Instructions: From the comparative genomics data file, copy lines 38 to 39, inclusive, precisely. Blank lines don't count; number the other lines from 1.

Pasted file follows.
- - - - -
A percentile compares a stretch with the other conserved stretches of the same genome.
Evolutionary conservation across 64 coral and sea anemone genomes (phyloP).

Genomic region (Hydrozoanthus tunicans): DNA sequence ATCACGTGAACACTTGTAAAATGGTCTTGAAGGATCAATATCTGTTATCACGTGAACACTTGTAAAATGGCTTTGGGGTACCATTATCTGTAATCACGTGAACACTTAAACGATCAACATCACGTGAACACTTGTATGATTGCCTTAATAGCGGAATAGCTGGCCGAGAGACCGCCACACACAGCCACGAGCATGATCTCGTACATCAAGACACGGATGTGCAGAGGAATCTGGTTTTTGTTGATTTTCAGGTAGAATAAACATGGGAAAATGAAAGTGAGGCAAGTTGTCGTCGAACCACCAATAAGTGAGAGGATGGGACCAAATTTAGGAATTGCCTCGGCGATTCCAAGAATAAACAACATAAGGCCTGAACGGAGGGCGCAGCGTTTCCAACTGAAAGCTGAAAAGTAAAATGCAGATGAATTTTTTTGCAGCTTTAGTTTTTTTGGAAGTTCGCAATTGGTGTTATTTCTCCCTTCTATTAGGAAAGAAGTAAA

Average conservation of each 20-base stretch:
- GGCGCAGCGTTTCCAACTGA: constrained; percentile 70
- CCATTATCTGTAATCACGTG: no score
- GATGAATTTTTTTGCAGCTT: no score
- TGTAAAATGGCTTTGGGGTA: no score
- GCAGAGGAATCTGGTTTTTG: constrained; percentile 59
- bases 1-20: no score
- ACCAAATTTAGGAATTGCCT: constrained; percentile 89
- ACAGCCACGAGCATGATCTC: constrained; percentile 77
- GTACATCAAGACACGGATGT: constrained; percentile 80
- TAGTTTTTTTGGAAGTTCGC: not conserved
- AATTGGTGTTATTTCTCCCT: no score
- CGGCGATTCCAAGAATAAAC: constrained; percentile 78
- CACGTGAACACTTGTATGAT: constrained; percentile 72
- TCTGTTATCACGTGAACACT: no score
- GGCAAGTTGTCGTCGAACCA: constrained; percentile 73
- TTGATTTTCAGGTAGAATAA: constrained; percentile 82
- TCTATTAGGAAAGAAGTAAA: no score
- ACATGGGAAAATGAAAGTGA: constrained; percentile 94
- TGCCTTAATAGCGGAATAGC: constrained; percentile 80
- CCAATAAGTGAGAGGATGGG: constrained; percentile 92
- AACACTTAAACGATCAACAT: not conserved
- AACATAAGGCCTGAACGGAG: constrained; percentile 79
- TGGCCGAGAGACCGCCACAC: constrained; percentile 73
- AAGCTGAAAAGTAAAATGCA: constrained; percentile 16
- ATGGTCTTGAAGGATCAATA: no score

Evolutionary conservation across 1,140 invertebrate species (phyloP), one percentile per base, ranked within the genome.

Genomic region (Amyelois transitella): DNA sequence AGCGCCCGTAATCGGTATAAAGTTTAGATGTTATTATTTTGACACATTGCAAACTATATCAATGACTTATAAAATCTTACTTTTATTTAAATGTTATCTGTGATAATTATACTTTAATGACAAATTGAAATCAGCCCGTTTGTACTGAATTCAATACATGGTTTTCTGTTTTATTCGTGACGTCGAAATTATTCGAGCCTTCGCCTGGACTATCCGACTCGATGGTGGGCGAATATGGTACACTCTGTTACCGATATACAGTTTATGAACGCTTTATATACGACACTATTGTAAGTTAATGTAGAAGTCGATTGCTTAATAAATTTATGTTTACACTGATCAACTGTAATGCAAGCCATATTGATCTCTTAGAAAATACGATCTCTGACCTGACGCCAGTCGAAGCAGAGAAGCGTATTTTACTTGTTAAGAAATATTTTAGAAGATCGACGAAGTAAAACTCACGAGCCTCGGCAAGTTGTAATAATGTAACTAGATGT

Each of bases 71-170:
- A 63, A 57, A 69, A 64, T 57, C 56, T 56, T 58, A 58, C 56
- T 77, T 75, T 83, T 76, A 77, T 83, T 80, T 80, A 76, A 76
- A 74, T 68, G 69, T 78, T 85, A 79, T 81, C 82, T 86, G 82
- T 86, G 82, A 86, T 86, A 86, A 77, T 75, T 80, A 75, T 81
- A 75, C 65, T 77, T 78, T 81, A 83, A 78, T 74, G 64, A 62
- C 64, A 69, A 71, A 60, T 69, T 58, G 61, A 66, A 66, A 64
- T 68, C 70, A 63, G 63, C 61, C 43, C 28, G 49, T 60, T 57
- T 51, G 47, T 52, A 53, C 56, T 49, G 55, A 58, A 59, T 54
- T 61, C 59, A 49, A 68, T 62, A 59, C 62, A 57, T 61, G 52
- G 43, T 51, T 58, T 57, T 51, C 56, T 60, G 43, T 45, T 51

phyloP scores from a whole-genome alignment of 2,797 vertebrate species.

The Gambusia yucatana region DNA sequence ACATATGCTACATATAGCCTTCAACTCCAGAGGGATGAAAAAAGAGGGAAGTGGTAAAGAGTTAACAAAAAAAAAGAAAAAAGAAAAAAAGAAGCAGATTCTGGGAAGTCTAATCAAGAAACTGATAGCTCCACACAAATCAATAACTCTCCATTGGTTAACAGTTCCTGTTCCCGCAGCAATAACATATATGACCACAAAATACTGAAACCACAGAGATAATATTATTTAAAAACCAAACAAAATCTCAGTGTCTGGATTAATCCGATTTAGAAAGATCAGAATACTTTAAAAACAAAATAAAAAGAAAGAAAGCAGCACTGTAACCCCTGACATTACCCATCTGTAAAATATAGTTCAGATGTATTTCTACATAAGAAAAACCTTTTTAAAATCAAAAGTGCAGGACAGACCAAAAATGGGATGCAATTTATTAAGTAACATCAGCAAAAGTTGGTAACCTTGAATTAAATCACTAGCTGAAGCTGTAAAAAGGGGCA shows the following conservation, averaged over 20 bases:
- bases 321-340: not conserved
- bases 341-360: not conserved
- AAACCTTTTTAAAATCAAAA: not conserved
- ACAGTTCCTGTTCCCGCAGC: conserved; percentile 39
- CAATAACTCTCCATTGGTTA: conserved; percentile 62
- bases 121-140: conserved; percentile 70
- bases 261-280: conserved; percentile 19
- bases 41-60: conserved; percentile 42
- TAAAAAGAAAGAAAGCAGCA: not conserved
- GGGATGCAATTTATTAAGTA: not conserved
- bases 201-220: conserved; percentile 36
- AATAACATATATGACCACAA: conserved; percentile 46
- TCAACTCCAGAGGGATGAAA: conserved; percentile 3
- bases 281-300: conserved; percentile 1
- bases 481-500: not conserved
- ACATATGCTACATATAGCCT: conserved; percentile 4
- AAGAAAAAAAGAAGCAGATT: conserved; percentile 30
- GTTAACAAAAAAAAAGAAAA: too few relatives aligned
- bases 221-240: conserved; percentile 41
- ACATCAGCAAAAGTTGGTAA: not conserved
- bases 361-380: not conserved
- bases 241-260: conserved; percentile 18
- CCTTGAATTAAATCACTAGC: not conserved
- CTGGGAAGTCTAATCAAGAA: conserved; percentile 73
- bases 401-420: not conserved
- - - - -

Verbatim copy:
- C 64, A 69, A 71, A 60, T 69, T 58, G 61, A 66, A 66, A 64
- T 68, C 70, A 63, G 63, C 61, C 43, C 28, G 49, T 60, T 57